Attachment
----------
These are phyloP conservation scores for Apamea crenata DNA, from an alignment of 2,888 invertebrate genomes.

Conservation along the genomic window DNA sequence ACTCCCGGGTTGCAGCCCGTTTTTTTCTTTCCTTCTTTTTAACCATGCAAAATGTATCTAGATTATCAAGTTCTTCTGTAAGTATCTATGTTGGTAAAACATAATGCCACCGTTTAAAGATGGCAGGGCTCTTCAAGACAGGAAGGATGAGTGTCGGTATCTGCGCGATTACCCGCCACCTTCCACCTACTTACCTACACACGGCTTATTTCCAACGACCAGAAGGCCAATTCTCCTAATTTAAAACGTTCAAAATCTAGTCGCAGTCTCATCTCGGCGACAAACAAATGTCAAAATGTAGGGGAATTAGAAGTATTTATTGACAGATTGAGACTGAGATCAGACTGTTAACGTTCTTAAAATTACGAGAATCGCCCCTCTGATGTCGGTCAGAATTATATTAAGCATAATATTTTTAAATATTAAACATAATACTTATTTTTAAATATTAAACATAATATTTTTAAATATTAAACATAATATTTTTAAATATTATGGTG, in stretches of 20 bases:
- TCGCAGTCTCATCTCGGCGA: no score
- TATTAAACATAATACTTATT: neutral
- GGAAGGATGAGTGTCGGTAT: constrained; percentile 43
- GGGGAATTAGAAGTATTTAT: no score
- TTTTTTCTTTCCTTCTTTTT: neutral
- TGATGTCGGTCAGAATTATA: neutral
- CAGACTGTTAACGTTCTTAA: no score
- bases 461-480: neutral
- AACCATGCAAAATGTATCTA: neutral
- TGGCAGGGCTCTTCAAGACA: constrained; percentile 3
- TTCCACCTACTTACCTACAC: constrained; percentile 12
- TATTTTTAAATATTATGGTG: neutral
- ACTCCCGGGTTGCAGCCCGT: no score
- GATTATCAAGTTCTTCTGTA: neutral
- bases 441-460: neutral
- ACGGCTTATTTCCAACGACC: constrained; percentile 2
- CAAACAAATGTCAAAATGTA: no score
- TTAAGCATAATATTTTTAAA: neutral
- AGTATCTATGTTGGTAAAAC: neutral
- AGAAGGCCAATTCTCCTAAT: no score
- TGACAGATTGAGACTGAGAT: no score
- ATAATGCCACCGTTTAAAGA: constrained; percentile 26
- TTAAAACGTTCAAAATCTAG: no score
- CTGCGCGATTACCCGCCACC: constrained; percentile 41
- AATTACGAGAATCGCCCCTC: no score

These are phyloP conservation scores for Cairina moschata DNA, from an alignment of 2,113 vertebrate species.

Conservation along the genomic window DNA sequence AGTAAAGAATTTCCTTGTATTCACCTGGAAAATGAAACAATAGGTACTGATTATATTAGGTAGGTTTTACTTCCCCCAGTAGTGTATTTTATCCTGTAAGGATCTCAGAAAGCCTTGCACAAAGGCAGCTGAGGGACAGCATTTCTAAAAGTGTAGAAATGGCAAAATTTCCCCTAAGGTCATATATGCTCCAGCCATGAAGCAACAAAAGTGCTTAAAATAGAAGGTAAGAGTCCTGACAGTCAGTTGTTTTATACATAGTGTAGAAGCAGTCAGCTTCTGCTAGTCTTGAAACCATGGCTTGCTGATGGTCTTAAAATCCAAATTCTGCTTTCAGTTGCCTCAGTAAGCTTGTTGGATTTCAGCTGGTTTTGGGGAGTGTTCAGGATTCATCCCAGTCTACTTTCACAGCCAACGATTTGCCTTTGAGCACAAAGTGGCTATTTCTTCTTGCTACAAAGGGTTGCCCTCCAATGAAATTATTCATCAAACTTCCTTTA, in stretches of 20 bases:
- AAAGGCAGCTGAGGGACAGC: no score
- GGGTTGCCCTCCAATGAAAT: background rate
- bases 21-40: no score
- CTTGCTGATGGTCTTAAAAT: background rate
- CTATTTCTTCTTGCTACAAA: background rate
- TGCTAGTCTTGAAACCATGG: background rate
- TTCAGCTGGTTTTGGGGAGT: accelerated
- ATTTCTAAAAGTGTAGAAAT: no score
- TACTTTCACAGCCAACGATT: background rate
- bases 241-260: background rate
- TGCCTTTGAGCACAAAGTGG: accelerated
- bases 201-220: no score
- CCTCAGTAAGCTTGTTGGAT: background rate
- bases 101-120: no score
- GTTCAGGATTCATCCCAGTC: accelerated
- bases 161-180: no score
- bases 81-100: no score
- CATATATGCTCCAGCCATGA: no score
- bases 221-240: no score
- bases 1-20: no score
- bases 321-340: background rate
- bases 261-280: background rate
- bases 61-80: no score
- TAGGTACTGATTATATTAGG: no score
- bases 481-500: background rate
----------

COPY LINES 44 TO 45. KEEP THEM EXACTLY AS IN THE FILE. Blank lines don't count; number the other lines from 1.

- GTTCAGGATTCATCCCAGTC: accelerated
- bases 161-180: no score